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GST Impact

#4 Ways GST Has Revamped India's Tax Structure, Courtesy Arun Jaitley

As GST enters third year, Arun Jaitley looks back at the monumental restructuring of one of the world's clumsiest indirect tax systems
#4 Ways GST Has Revamped India's Tax Structure, Courtesy Arun Jaitley
Image credit: Wikipedia Commons
Entrepreneur Staff
Features Writer
6 min read

You're reading Entrepreneur India, an international franchise of Entrepreneur Media.

It has been two years since the Goods and Services Tax (GST) was implemented. Bringing one of the world’s clumsiest indirect tax systems in structure was not an easy task or as the former Finance Minister Arun Jaitley put it, required ‘monumental restructuring’. Challenges were many. Be it the not-so-informed citizens or state governments fearing the unknown, multiple blocks were on the road of India getting a unified tax regime.

Ahead of the Union Budget 2019, Jaitley shed light on how the implementation of GST has impacted the nation. Entrepreneur enlists some here:

Consumer & Assessee-friendly

Before GST came into force, consumers were most scared. “The high taxation of pre-GST era pinched the consumers’ pocket and acted as a disincentive against tax compliance,” Jaitley pointed, adding that the last two years have seen each of the meetings of the GST Council reducing the tax burden on consumers as the tax collections improved.

An efficient tax system certainly leads to better compliance. The GST council has gradually worked to bring down the tax slabs in products of consumer use and white goods along with luxury items. Jaitley argued that the sudden reduction of all categories can lead to a massive loss of government revenue and hence, this exercise had to be done in a gradual manner as the revenues increased. 

Widening Tax Base

Cashing in the fact that more assesses means more revenue, Jaitley shared that the GST assessee base in the last two years has increased by 84 per cent as the number of assessees covered by the GST has increased from 65 lakh to 1.20 crores, leading to higher revenue collection. “In the eight months of 2017-18 (July to March), the average revenue collected per month was INR 89,700 crore per month which increased by about 10 per cent to INR 97,100 crore in the next year (2018-19).”

With respect to compliance, businesses up to an annual turnover of INR 40 lakh are GST exempt whereas those with a turnover up to INR 1.5 crore can make use of the composition scheme and pay only one percent tax. “There is now a single registration system which works online and the procedures for the trade and business are reviewed and simplified regularly,” Jaitley shared.

Gaurav Anand, co-founder & Director, Namaste Credit, however, doesn’t agree that the current GST mechanism has eased businesses in many ways. “SMEs have to pay GST at an event of raising the invoice but they also have to extend a line of credit to their customers. This leads to reduced working capital. SMEs are borrowing to maintain working capital when they should be focused on building capital,” he argued.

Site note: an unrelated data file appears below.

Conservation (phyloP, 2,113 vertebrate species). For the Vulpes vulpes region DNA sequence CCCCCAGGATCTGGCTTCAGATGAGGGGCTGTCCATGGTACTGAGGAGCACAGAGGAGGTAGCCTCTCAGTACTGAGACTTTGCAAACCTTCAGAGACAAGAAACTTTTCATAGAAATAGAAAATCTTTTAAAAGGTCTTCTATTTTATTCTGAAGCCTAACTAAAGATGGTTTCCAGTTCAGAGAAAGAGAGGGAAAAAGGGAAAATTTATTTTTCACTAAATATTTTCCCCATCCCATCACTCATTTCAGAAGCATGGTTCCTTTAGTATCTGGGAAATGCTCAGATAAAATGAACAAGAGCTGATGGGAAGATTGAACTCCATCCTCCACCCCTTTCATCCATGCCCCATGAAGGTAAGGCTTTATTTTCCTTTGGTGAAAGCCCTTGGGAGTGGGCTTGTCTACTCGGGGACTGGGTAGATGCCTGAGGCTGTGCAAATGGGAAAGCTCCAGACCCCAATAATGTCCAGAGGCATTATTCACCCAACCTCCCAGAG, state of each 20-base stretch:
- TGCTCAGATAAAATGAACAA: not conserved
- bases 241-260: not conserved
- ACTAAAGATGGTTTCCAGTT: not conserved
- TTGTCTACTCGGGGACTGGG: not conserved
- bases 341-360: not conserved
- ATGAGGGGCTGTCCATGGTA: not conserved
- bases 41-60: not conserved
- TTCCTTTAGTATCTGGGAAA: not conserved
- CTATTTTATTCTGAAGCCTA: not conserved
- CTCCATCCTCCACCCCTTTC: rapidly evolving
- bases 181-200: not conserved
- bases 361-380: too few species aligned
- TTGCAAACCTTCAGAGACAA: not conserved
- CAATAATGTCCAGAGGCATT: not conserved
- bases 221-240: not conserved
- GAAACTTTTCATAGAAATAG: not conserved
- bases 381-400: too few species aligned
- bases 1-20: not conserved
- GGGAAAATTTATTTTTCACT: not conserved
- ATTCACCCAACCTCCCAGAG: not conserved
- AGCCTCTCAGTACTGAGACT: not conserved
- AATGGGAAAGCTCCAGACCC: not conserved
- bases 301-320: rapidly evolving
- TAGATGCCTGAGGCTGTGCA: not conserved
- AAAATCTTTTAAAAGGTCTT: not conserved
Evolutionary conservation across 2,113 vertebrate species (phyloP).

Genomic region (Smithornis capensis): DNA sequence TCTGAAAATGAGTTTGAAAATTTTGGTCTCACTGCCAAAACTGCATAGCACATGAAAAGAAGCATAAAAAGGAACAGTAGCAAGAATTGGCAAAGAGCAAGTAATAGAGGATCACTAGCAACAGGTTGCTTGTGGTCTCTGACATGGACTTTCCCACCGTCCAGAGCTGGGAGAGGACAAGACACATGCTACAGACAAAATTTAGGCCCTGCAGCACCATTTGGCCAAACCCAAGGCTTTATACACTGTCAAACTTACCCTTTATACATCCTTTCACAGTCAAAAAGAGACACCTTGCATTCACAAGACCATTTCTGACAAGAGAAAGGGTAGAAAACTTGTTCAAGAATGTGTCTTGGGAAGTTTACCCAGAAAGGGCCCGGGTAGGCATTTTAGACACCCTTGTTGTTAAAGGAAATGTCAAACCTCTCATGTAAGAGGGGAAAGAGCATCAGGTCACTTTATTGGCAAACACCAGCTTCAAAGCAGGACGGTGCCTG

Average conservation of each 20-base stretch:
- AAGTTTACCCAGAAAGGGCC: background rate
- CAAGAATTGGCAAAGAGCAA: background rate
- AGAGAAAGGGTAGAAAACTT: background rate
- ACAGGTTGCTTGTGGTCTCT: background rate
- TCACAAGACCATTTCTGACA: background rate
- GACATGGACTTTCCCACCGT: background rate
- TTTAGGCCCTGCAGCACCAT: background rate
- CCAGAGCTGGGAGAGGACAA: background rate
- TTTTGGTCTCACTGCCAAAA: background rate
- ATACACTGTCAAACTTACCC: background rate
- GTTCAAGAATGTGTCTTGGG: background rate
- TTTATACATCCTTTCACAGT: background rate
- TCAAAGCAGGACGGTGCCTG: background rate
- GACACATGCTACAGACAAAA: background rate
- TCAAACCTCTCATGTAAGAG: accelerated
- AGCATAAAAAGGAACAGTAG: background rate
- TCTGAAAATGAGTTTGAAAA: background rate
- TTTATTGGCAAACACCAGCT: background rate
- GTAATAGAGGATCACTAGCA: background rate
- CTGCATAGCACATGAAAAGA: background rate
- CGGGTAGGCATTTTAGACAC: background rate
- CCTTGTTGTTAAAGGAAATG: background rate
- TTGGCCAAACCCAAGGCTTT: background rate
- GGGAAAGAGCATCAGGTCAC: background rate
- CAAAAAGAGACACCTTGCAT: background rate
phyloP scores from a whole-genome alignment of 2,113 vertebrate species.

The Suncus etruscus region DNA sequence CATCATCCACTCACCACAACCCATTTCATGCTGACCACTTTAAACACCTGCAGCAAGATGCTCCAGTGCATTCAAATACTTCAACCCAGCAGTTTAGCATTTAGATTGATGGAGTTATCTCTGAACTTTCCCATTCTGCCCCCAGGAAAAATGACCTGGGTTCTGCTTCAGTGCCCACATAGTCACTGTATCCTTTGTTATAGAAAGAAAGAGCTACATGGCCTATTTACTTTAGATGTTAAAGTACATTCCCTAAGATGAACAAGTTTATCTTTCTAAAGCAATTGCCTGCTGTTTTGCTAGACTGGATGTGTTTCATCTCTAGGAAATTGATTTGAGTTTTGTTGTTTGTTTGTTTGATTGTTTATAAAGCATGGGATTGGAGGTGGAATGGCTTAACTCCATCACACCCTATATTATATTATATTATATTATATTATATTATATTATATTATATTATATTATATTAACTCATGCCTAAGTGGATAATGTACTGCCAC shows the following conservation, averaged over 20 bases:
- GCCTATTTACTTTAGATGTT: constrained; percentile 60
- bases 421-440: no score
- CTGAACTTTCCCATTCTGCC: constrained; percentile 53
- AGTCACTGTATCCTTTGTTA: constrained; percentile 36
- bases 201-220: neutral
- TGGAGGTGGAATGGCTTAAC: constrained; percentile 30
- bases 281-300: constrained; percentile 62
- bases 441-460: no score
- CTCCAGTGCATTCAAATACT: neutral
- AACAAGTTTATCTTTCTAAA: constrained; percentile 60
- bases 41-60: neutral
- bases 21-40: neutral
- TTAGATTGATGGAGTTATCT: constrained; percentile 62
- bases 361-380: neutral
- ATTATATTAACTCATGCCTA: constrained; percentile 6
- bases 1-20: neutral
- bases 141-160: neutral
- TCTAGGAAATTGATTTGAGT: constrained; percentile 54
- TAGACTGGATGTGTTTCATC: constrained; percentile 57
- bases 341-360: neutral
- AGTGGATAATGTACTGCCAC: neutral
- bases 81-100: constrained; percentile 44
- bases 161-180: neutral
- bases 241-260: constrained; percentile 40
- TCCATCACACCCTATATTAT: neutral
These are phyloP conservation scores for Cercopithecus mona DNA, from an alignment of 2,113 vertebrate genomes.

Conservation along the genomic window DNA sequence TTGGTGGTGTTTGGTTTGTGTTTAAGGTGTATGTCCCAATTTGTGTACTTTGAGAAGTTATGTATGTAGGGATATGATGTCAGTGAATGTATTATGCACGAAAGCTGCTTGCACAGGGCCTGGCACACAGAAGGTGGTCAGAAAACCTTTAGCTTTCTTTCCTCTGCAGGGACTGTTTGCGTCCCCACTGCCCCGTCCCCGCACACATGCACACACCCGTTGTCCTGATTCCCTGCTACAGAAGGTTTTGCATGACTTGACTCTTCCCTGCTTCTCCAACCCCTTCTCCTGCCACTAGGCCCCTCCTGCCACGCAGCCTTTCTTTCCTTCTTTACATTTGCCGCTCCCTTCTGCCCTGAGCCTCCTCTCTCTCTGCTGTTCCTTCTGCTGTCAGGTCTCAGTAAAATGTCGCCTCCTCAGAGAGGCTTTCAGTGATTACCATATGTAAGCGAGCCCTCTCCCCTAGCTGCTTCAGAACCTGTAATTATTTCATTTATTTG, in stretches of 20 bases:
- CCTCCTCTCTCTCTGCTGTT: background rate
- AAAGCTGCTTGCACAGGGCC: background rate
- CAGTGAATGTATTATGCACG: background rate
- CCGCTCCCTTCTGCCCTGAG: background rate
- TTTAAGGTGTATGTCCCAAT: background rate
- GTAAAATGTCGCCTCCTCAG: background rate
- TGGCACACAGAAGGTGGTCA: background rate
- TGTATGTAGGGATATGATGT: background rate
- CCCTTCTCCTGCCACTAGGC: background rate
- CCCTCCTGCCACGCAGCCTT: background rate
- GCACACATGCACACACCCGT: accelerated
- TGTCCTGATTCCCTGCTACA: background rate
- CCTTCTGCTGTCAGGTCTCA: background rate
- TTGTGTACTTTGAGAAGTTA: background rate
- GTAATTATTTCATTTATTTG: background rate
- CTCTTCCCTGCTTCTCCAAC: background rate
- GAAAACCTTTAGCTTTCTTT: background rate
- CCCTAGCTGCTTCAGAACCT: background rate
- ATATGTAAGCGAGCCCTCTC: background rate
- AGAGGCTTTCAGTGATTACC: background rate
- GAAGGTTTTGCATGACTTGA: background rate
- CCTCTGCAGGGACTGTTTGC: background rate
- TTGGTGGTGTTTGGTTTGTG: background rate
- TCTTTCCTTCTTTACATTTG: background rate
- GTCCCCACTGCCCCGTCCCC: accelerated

The government should look at making GST more-friendly for SMEs. There are just too many slabs complicating the computation and creating inefficiencies,’ Anand believes should be made simpler. 

Direct Tax, Progressive Tax

Clearing the air, Jaitley dismissed the idea of a single GST slab stating that such an arrangement is possible only in "extremely affluent" countries where there are no poor people. He is of believe that it would be inequitable to apply a single rate in countries where there are a large number of people below the poverty line. Hence, the direct tax is the only way to progress. An indirect tax is a regressive tax, he said.

Arguing about the difference between statuses of individuals in the country, Jaitley stressed, “A Hawai chappal & a Mercedes car cannot be taxed at the same rate.” However, he agreed that the rationalization of slabs is needed and the process is already on. “Except on luxury and sin goods, the 28 per cent slab has almost been phased out. Zero and 5 per cent slabs will always remain.” Jaitley further suggested that as the revenue increases, policy makers can merge the 12 per cent and 18 per cent slab into one rate.

While Jaitley is right, customers are unhappy different slabs within a certain industry. “Some companies charge 5 per cent, some 12 per cent and some 18 per cent. There should be a defined GST slab for all the players,” argued Rajan Navani, Vice Chairman & Managing Director, JetSynthesys. “GST should be payable only on receivable and not on invoicing as it puts a burden on SME and leads to cash crunch,” he recommended.

The Happy State

In pre-GST era, both Centre and States were entitled to impose indirect tax on goods. The States had multiple laws which entitled them to impose taxation at different points. The dialogue around implementation of GST invoked a fear of the unknown in the state governments. They felt as if they were losing their fiscal autonomy to tax, Jaitley pointed.

The Central Government overcome the hurdle by persuading States with a 14 per cent annual increase from the tax base of 2015-16 for a period of five years. However, the lurking doubt is as to what will happen after five years? To which the government has assured that every State has been paid its share of tax as also from the compensation fund, if necessary. “Already after the second year (of GST), 20 States are independently showing more than a 14 per cent increase in their revenues,” Jaitley boasted. 

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